At the Australian Institute of Packaging’s (AIP) recent biennial National Conference held in Queensland, chief executive officer of MetPac-SA Kishan Singh delivered a speech on South Africa’s thriving metal packaging industry.
Singh said: “The metal packaging industry is poised for growth and is on the cusp of an exciting era as efforts to introduce new technology and improve this packaging material’s environmental credentials are starting to bear fruit.”
Singh was one of the 40 leading international and national experts who were invited to represent the global food, beverage, manufacturing and packaging industries, and use the opportunity to introduce the international audience to the mission and vision of MetPac-SA, the Producer Responsibility Organisation (PRO) representing the steel, tinplate and aluminium packaging industries in South Africa.
Presenting his paper on global packaging trends, Singh predicted an unprecedented demand for metal and aluminium cans in the years to come. “As the global population continues to grow, so too will the demand increase for packaging that is convenient, prevents food wastage, eases supply chain stresses, but is also recyclable and sustainable. Metal packaging ticks all these boxes,” he said.
Metal packaging equates for 9.2% of the South African packaging market value, which totals approximately R65 billion and 7% of the approximately 3.3 million tons of market volume (ex-converter) in 2016. Whilst seemingly small compared to some of the other packaging streams, MetPac-SA predicts that metal packaging is poised to grow its market share owing to its excellent recovery rate.
“Metal packaging is infinitely recyclable because of its metallurgical chemistry, composed of Iron (Fe) or Aluminium (Al) atoms. When used steel or aluminium cans are recycled, these atoms are reconstituted into their original atomic arrangements, completely renewing the material for use again. It is this criterion, amongst many others, that will continue to hold metal as an extremely viable packaging material into the future. South Africa has one of the highest recovery rates for used metal packaging in the world. We currently sit at around 73%, up from 70% in 2015 (BMI Research Report 2016), with plans to steadily increase our targets in excess of 75% by the year 2021,” Singh revealed.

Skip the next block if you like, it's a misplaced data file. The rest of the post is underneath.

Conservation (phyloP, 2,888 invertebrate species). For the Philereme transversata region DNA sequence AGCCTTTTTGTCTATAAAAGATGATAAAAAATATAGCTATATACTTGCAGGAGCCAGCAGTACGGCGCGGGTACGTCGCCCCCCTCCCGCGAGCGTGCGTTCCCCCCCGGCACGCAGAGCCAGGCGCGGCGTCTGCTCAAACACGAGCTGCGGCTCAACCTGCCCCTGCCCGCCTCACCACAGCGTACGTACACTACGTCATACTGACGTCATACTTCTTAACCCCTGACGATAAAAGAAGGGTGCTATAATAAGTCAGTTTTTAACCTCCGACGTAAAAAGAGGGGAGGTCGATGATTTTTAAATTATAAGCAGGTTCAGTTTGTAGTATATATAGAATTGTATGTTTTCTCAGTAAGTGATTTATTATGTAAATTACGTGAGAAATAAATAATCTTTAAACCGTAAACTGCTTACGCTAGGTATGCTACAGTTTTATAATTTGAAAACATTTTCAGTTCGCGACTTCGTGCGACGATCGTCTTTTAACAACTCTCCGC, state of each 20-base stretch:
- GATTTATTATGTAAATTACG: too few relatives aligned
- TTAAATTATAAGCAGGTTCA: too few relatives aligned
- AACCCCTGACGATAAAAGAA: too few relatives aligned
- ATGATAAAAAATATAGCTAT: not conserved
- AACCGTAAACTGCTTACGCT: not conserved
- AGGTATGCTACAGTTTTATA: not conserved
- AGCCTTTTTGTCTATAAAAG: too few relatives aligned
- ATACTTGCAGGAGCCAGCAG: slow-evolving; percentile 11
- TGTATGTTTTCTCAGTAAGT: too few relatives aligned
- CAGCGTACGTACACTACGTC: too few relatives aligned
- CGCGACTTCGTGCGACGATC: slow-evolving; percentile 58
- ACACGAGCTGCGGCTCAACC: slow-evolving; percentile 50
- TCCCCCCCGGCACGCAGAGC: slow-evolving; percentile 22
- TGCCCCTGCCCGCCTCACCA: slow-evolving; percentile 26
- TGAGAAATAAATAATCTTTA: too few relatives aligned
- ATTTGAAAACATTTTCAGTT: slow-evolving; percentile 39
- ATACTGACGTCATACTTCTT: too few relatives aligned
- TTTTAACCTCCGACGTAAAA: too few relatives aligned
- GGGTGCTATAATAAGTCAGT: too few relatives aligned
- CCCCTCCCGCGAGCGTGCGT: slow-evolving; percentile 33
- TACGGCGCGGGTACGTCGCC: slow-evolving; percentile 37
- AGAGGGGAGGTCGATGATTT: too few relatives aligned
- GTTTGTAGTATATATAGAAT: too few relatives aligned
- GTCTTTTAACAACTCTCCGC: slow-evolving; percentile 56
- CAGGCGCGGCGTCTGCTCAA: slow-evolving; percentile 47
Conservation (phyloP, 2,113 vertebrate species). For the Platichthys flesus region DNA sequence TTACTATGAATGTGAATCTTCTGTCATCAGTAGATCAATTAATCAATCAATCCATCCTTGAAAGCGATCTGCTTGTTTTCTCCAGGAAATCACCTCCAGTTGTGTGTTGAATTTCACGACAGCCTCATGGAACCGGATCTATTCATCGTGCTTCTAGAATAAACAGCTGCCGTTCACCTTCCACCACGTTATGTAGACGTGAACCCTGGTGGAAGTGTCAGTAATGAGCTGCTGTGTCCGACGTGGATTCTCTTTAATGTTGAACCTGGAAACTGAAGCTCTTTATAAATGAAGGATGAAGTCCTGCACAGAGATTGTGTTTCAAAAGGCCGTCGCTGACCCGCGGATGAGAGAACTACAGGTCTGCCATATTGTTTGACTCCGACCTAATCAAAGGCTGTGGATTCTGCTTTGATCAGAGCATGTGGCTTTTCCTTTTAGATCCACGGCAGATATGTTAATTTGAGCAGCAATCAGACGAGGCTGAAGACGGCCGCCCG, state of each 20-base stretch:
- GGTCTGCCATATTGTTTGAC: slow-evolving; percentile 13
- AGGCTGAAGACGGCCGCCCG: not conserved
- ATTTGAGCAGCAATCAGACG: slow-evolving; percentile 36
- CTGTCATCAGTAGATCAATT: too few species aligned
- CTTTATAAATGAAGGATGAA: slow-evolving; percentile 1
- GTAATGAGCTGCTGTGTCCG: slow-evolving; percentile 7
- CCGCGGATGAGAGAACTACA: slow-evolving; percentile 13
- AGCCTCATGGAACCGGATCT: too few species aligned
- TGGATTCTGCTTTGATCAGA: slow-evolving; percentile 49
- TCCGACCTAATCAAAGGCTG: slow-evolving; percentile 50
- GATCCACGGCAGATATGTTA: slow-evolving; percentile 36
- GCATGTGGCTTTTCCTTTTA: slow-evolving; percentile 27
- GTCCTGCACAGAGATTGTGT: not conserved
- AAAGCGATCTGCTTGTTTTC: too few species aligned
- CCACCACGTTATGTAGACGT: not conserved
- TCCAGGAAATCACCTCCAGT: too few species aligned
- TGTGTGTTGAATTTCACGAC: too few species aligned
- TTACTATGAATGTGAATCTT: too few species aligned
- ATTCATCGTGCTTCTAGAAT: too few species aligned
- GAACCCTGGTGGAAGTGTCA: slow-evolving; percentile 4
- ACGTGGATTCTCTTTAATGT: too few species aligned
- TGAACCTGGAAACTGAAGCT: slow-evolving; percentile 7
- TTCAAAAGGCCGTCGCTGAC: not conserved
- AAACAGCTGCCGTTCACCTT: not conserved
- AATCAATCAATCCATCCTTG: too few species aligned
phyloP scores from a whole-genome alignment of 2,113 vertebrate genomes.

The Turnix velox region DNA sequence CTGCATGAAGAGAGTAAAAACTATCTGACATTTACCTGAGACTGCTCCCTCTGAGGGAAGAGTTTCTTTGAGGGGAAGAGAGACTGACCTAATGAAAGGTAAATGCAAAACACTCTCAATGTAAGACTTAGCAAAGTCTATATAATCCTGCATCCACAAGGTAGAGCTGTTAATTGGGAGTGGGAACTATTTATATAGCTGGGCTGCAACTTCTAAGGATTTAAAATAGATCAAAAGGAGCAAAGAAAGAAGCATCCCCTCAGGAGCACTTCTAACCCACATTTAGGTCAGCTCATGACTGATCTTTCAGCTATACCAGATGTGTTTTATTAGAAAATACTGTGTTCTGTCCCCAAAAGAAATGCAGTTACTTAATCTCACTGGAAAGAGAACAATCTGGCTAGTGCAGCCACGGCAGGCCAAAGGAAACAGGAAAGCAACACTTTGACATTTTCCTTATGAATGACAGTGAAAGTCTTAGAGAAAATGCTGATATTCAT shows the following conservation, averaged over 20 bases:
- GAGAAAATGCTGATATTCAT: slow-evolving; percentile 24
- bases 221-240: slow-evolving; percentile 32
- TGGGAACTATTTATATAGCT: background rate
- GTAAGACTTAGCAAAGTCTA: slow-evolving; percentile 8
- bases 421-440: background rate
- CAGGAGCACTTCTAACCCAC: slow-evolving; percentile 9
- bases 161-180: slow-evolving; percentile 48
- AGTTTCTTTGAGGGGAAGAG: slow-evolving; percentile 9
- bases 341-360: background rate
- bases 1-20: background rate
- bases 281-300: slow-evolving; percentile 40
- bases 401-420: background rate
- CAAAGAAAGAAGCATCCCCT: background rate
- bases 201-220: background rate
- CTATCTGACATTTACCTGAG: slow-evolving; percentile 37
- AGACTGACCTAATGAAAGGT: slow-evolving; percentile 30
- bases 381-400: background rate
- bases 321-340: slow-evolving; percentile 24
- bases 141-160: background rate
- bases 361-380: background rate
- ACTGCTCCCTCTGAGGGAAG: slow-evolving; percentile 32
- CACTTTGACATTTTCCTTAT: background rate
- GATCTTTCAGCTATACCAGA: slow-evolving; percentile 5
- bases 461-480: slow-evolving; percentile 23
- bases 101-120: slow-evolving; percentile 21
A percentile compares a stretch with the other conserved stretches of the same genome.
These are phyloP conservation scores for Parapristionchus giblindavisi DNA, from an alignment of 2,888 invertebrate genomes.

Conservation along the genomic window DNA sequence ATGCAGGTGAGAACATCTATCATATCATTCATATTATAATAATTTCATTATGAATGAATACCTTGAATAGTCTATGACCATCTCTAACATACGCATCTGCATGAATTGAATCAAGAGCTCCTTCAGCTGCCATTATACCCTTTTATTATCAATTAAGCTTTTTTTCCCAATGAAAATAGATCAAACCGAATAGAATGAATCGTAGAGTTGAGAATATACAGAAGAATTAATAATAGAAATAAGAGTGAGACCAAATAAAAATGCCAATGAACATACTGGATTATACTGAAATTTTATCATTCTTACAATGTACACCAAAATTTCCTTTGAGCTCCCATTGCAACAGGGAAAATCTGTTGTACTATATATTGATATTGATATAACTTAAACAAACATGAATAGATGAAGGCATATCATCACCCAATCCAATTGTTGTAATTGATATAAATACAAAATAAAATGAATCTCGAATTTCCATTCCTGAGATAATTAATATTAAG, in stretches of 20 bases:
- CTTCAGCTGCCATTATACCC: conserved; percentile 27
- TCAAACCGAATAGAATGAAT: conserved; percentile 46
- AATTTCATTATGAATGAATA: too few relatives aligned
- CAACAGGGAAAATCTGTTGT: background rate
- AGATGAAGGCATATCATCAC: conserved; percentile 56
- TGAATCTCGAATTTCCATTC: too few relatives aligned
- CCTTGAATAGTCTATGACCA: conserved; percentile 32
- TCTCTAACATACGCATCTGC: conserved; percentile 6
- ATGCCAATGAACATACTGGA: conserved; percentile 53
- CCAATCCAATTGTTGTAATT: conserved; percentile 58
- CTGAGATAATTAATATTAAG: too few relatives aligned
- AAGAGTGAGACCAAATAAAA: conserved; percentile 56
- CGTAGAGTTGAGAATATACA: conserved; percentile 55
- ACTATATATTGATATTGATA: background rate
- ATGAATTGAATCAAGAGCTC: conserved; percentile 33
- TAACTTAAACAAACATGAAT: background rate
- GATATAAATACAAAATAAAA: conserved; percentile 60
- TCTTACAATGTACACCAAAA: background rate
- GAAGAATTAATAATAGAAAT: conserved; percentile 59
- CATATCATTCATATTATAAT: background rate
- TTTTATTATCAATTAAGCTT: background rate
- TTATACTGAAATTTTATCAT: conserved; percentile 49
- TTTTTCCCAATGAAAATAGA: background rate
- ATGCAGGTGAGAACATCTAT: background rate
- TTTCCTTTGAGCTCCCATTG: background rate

In an attempt to improve its green credentials, the industry has also made progress in recent years to reduce its environmental footprint by light-weighting its products. This has resulted in metal packaging becoming significantly more competitive and attractive for product designers.
Despite these breakthroughs, however, there are still some challenges being faced by the metal packaging industry in its quest to increase its recovery and recycling rates. These include:
· South Africa’s slow economic growth which results in lower packaging consumption
· Lack of separating recyclable materials at source / low collection and recycling awareness
· Limited access to landfills by waste pickers, resulting in them not getting access to materials
· Long distances between consumption and recycling infrastructure.
“As an industry we are aware of these challenges, but are working on finding workable solutions that will address these issues and improve the recyclability and recovery of metal packaging for years to come. To this end, our Industry Waste Management Plan is currently being drafted with the inputs from industry role players for submission later this year,” Singh said.
Looking at the future, the forecast is that metal packaging will continue to grow its market share through continued innovation. The beverage sector in particular holds exciting opportunities for the sector.
“Metal packaging will adapt and accommodate to the requirements of the modern consumer, through shape, size, functionality and closure changes, and most importantly, by an unwavering industry quest for mass reduction without compromising packaging efficacy. Metal is known to retain internal pressures of carbonated soft drinks far more efficiently than other materials.
“In addition, the closure designs on beverage cans are able to retain internal pressure at almost 100%, enabling longer shelf lives and extended supply chain distances and durations. Given these exciting developments, it is only a matter of time before the metal slice of the pie gradually increases as metal packs become the more preferred choice for supply chain efficiency.”
Current members of MetPac-SA include raw material supplier Hulamin, converters Nampak, PackSolve, Tin Can Man, Coleus and brand owners SAB (Pty), Distell, Heineken, Coca-Cola and Nestlé. MetPac-SA is engaging all other role players in the industry to sign up as members in order for them to truly represent the industry’s views, recommendations and opinions with a unified voice.
Concluded Singh: “Metpac-SA is dedicated to reporting on the actual metal recycling and recovery rates within SA to prove that the metal packaging industry is material and energy efficient and therefore extremely planet friendly. Our vision is to bring together the entire metal packaging value chain in South Africa and to promote the interests and recycling of steel, tin plate and aluminium packaging. We do this by keeping a close eye on local and international legislation that could have an impact on our industry.
“For this reason, we are urging all raw material suppliers, primary packaging converters, fillers / bottlers, retailers as well as brand owners, to sign up as members so that we can have a greater impact and be able to hold our place in the packaging industry in the future.”